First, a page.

that out the emotional intelligence side
is is another side of that
where you you do understand more about
how you come across to people and are
you in fact engaging them and in the
moment and looking in their eyes and
taking in what they're saying or are you
trying to see where the conversation is
going and figure out what you can say
next based on what you think they're
going that's not being present that's
that's a you know it's a problem-solving
ability and it's you know it works on
some level but you're not gonna have any
heart connection with your clients or
your family or your friends if you're
always in that analytical mode no that
makes a lot of sense well we've talked a
little bit about the internal maybe we
can talk about a little bit about the
external influences that we have I'm
certainly influenced by my family my
parents a first-generation college
student so there were certain
expectations of me with college and and
how things are and and maybe they were
true back in the early 70s 80s but
things have really changed so that kind
of get a professional degree get
satisfaction from your life seems to
have crumbled a little bit in terms of
you know satisfaction especially in the
gig economy in this generation can we
talk a little bit about external
influences and and how malleable is that
can we work with those external
influences do we avoid them embrace them
how does that work I love that question
but there's one of the six we just told
you we just sort of an already
introduced this talent team we've got
and one of the six reasons people get
stuff in their career that from our
experience over several decades is we
have too much advice from well-meaning
people and again it's like my father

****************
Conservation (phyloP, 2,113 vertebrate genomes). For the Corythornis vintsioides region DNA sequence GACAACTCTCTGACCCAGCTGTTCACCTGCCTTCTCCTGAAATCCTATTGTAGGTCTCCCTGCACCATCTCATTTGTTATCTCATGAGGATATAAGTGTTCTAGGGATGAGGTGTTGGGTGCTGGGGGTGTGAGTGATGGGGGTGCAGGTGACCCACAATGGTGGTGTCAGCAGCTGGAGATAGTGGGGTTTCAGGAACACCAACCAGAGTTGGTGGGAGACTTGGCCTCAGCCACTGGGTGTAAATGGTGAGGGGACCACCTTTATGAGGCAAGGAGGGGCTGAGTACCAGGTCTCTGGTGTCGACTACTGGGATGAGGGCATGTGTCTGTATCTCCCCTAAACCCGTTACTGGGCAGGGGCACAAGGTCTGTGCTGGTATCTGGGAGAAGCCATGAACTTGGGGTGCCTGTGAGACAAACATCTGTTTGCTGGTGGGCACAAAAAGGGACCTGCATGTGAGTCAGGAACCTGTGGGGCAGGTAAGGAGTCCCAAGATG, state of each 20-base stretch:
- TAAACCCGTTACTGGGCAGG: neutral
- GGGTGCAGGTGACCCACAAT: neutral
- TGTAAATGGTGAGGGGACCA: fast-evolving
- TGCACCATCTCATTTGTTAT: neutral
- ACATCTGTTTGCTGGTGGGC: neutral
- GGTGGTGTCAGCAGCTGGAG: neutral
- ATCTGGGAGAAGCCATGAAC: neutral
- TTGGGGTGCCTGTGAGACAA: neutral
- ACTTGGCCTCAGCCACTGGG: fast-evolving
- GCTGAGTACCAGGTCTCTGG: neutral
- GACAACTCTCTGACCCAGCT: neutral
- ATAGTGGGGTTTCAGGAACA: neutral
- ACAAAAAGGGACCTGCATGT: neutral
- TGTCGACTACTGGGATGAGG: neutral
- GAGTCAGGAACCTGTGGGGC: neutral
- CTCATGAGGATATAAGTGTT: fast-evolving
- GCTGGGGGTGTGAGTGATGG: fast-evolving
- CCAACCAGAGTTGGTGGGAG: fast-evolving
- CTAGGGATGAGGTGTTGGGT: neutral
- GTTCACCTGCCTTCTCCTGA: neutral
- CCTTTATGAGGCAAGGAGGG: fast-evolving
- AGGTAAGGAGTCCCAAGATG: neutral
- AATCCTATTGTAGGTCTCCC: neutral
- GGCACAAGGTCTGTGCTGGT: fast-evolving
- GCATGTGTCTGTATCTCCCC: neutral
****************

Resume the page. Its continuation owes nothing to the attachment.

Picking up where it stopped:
suggesting I'd be a dentist well if you
know that advice that people give you
whether it's the best friend or a coach
or you know somebody in the company you
know that's good stuff that's gets good
feedback it didn't tells you how they
respond to you and how they relate and
maybe can show some weak areas that you
can improve or some strengths that you
were hidden that you didn't know about
but again at the end of the day you do
only you when you wake up in the morning
and think about how you're gonna engage
the day or go to sleep at night thinking
let's see how did it go today
only you know you it's it's so obvious
in like a cliche but most people don't
know themselves very well and so like
Peter Drucker said about talents in a
1990 Harvard Business Review article
most people think they know what they're
good at they're usually wrong
and for the more there was a great
article called MANET managing once to
tell anyone on this you know Drucker was
the father of modern management yeah and
you Scott but he went on to say right
moreover they're not even good at
knowing what they're not good at so I
used those quotes because they're their
seminal to your listeners right now I
think okay well okay wait a minute maybe
there's some parts of myself that there
are unexplored so about the outer
directed side or the other influences
you know what is what is one of those
motivational guys say you're the other
direct end result of the five people
you're closest to sure the snow's a
smart idea Jim Rohn I think that's it
that's a smart concept so yeah if you've
got a you know people surrounding you
that you know I have one point of view
you got to listen to that but you've got
to get another perspective - well what
about goals so it's now or into the new
year some people have already broken
their resolutions I've heard many fewer
people make them in the first place
so what does maybe a concrete first step
towards getting these pieces into a goal
that would have a lasting change yeah
there's a I was just looking here I post
things on this bulletin board in front
of me there's I'm sure most of your
listeners have heard about this I don't
see them in there right now yeah there's
there's a there's a protocol that's been
around for decades that you know you've
got to have your goals be you know they
have to be reflective they have to be
achievable they have to be measurable
there's that there's an acronym yes
smart so yeah so yeah I mean I think
those those kinds of those kinds of
tools are really important so that you
are reflective and you use your own
self-awareness and the